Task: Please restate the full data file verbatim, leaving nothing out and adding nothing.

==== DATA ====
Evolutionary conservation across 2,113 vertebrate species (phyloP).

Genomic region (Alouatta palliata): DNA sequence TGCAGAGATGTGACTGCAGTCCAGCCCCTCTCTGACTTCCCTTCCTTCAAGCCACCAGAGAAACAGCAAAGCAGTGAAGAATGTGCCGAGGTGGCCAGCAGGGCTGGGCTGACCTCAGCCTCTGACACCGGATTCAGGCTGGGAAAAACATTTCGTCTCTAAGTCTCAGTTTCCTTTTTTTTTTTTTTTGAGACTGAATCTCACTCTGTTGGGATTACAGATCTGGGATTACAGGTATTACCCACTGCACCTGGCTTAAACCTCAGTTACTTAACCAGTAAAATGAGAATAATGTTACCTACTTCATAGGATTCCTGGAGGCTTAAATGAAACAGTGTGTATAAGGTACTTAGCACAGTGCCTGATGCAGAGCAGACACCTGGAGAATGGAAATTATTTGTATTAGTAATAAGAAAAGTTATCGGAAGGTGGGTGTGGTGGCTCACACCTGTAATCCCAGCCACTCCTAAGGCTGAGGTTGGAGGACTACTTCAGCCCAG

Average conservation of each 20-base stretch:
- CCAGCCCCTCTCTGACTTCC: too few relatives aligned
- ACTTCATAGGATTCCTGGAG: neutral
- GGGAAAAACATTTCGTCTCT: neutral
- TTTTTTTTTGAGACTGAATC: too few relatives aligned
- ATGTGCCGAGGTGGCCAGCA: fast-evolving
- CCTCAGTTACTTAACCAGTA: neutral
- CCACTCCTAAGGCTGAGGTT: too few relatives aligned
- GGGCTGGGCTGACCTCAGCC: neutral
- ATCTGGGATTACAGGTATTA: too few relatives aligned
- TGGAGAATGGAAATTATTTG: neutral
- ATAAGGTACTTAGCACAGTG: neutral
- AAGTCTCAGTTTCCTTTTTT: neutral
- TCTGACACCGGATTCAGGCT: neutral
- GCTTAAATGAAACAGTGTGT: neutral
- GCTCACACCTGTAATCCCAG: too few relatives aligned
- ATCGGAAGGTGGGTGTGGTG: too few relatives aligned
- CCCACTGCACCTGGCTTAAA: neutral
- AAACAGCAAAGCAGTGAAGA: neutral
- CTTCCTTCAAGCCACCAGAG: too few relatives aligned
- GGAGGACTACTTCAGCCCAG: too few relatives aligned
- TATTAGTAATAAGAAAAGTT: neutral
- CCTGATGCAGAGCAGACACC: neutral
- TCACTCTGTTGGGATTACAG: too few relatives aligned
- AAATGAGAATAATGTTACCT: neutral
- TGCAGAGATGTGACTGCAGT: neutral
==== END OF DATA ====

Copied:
Evolutionary conservation across 2,113 vertebrate species (phyloP).

Genomic region (Alouatta palliata): DNA sequence TGCAGAGATGTGACTGCAGTCCAGCCCCTCTCTGACTTCCCTTCCTTCAAGCCACCAGAGAAACAGCAAAGCAGTGAAGAATGTGCCGAGGTGGCCAGCAGGGCTGGGCTGACCTCAGCCTCTGACACCGGATTCAGGCTGGGAAAAACATTTCGTCTCTAAGTCTCAGTTTCCTTTTTTTTTTTTTTTGAGACTGAATCTCACTCTGTTGGGATTACAGATCTGGGATTACAGGTATTACCCACTGCACCTGGCTTAAACCTCAGTTACTTAACCAGTAAAATGAGAATAATGTTACCTACTTCATAGGATTCCTGGAGGCTTAAATGAAACAGTGTGTATAAGGTACTTAGCACAGTGCCTGATGCAGAGCAGACACCTGGAGAATGGAAATTATTTGTATTAGTAATAAGAAAAGTTATCGGAAGGTGGGTGTGGTGGCTCACACCTGTAATCCCAGCCACTCCTAAGGCTGAGGTTGGAGGACTACTTCAGCCCAG

Average conservation of each 20-base stretch:
- CCAGCCCCTCTCTGACTTCC: too few relatives aligned
- ACTTCATAGGATTCCTGGAG: neutral
- GGGAAAAACATTTCGTCTCT: neutral
- TTTTTTTTTGAGACTGAATC: too few relatives aligned
- ATGTGCCGAGGTGGCCAGCA: fast-evolving
- CCTCAGTTACTTAACCAGTA: neutral
- CCACTCCTAAGGCTGAGGTT: too few relatives aligned
- GGGCTGGGCTGACCTCAGCC: neutral
- ATCTGGGATTACAGGTATTA: too few relatives aligned
- TGGAGAATGGAAATTATTTG: neutral
- ATAAGGTACTTAGCACAGTG: neutral
- AAGTCTCAGTTTCCTTTTTT: neutral
- TCTGACACCGGATTCAGGCT: neutral
- GCTTAAATGAAACAGTGTGT: neutral
- GCTCACACCTGTAATCCCAG: too few relatives aligned
- ATCGGAAGGTGGGTGTGGTG: too few relatives aligned
- CCCACTGCACCTGGCTTAAA: neutral
- AAACAGCAAAGCAGTGAAGA: neutral
- CTTCCTTCAAGCCACCAGAG: too few relatives aligned
- GGAGGACTACTTCAGCCCAG: too few relatives aligned
- TATTAGTAATAAGAAAAGTT: neutral
- CCTGATGCAGAGCAGACACC: neutral
- TCACTCTGTTGGGATTACAG: too few relatives aligned
- AAATGAGAATAATGTTACCT: neutral
- TGCAGAGATGTGACTGCAGT: neutral